Horrorcore: Rap’s Obsession with Killings

What happens when you combine the sadistic inner thoughts of slasher filmmakers like Alfred Hitchcock and Wes Craven with the hard bassline beats of rap? A subgenre of hip-hop with a cult-like following that began in the 1990s called “horrorcore”. Horrorcore directly preceded gangster rap in terms of chronological time, and shares many of the signature traits of it: the overly violent nature coupled with the goal of painting a vivid visual for its audience. However while the purpose of gangster rap was to establish who was the top dog in the streets, horrorcore’s mission was to disturb and explore the inner depravities of the human mind. What began in the 1980s with the Geto Boys, a rap group notorious for portraying extreme violence against groups of people in their songs, has burgeoned into a fully matured section of rap with entire record labels devoted to producing artists that categorize themselves as horrorcore rappers. Strange Music, Inc. is an independent label that signed Tech N9ne, Prozak, and Brotha Lynch Hung, three prominent artists in the horrorcore genre. Brotha Lynch Hung (whose song embedded above) in particular frequently describes brutal murder, necrophilia, and cannibalism in his songs. An excerpt from his song “Meat Cleaver” is below:

“I’mma get deeper, creepin’ up in yo’ backyard with a meat cleaver Either, you and yo wife are ’bout ta get it Shoelace, choke the neck, coke and ex It’s like open sex, broke the neck Then I put a body in a back of the Lex I got a bad habbit (Doin’ what?) Stickin’ my dick in a corpse Rippin’ and pickin’ a part”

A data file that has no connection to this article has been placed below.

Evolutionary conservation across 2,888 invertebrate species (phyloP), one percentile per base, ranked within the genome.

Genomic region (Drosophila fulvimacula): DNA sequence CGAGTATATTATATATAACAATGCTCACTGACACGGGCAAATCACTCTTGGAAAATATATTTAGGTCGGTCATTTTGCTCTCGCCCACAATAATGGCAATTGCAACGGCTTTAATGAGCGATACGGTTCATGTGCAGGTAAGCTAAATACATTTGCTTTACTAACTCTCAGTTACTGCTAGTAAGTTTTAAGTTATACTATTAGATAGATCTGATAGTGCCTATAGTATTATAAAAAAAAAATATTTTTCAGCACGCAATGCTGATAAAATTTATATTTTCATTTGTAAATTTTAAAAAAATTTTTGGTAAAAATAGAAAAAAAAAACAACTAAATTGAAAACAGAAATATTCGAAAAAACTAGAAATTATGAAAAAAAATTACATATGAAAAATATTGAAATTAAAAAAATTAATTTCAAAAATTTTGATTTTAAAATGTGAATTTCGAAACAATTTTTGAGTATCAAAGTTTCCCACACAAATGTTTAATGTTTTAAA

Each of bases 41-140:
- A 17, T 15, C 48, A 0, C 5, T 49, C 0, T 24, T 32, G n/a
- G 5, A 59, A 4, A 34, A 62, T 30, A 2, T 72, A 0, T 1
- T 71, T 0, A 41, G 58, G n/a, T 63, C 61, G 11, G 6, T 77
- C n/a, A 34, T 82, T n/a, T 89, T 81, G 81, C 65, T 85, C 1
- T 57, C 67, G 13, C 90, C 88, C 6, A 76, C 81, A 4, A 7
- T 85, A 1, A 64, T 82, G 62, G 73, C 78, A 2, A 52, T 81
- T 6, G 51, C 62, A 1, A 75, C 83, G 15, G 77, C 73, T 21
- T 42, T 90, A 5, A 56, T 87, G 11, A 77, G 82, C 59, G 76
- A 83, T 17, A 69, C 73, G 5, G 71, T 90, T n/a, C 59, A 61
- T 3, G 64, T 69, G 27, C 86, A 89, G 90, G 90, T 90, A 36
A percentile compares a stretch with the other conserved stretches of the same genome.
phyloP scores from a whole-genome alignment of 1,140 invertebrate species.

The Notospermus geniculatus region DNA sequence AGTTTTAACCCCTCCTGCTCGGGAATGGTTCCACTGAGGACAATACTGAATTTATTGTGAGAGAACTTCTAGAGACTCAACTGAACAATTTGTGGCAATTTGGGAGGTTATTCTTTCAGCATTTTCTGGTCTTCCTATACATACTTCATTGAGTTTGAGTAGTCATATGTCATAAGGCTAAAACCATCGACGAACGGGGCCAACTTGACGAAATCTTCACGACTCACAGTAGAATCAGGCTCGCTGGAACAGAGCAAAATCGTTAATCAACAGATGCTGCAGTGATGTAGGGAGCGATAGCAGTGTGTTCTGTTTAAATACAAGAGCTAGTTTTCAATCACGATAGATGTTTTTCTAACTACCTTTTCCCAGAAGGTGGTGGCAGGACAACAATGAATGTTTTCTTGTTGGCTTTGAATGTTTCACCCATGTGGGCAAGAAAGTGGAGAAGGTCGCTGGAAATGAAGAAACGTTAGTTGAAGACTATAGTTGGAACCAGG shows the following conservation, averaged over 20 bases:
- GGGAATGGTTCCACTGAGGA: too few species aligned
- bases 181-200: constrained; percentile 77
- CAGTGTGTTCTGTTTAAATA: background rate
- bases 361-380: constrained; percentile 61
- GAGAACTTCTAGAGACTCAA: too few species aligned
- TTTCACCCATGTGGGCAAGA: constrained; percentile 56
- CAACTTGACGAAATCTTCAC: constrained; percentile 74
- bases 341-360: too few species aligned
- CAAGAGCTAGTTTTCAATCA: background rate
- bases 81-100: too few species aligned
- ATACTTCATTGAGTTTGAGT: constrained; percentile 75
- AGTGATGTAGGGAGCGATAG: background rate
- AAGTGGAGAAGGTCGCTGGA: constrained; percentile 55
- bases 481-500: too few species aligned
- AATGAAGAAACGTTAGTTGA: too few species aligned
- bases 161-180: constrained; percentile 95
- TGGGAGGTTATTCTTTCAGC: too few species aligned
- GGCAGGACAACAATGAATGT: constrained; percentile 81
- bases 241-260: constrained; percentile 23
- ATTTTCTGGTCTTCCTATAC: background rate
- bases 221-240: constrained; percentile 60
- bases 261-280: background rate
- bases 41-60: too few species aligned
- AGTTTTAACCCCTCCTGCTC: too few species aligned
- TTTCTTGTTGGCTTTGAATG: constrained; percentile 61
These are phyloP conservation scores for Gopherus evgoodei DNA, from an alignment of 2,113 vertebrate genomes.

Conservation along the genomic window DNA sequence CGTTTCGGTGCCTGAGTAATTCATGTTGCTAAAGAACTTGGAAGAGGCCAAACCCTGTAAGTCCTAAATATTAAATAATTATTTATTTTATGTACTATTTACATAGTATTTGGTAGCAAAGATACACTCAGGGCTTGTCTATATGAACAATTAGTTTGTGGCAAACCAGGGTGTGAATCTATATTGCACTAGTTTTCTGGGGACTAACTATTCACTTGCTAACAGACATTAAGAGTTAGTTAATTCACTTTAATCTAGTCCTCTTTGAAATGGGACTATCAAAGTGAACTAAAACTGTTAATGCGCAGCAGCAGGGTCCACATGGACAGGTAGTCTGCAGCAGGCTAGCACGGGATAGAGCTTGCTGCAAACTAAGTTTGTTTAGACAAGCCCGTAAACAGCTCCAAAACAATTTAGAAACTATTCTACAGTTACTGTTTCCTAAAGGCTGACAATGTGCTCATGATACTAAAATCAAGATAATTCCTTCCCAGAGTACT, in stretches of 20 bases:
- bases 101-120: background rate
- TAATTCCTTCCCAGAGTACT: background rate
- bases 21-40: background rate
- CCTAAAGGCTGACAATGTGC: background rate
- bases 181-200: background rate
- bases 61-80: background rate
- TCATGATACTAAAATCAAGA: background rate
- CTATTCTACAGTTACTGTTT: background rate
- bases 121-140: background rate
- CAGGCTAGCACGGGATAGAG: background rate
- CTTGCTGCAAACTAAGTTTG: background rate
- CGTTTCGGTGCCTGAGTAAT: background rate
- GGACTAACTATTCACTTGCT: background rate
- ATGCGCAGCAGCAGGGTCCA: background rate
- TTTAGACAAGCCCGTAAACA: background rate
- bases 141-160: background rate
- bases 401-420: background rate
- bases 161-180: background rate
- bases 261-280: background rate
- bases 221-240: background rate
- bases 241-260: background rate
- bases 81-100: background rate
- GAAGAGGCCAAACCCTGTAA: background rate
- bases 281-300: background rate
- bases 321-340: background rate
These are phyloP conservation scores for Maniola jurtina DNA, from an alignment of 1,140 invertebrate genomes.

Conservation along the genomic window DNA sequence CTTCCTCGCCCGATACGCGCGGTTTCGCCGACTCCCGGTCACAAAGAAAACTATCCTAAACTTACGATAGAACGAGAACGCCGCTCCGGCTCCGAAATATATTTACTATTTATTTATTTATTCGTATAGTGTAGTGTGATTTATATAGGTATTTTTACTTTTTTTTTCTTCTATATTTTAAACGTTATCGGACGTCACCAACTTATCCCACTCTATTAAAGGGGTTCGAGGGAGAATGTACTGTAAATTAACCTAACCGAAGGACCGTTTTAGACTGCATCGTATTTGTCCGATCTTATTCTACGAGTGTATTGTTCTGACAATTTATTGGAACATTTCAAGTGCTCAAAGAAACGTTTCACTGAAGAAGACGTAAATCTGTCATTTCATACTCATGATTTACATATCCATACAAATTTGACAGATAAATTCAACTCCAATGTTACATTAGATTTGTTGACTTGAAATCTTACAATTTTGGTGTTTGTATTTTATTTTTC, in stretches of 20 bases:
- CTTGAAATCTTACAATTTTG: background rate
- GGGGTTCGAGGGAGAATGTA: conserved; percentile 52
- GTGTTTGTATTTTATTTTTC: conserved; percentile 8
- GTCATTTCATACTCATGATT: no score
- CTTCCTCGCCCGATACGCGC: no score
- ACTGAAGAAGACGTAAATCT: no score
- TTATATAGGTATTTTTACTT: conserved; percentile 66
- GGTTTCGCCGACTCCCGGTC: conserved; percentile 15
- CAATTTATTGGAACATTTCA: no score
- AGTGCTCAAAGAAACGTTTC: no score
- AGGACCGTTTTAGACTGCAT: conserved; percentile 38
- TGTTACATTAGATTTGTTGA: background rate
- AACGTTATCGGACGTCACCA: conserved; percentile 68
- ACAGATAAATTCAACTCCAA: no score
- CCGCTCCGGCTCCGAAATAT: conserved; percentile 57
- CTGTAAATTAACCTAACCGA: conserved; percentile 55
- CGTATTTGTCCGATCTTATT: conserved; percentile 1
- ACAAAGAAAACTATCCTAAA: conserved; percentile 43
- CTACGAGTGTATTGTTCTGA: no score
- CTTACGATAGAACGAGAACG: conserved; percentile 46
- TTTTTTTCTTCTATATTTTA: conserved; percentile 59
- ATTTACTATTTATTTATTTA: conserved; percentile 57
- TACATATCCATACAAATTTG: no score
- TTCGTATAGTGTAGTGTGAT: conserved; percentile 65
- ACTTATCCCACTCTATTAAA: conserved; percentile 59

These morbid lyrics are typical of the horrorcore genre, with themes of sexualized killings as well as cannibalism a popular subject. The vast majority of songs have to do with women “wronged” the artist and must be punished accordingly. Revenge fantasies often include sneaking up on a woman, kidnapping and torturing her, murdering her (usually in the bloodiest way possible), copulating with the corpse, and finally dismembering the body. In almost every instance, the victim’s body is desecrated to the point of unrecognition. Not only do these artists kill their victims in the song, they make them cease to be human. The experiences of the victims are also not lost on the artists, who insert into the songs screams and breathless gasps of women as they symbolically chase them down and kill them. Perhaps the most famous hip hop artist that uses horrorcore traits in his songs is Eminem. The Detroit rapper’s early works include The Marshall Mathers LP, an album put out in 2000 that contained what many critics say are his finest songs. “Kill You” is a song on the album that contains lyrics about the rapper’s mother: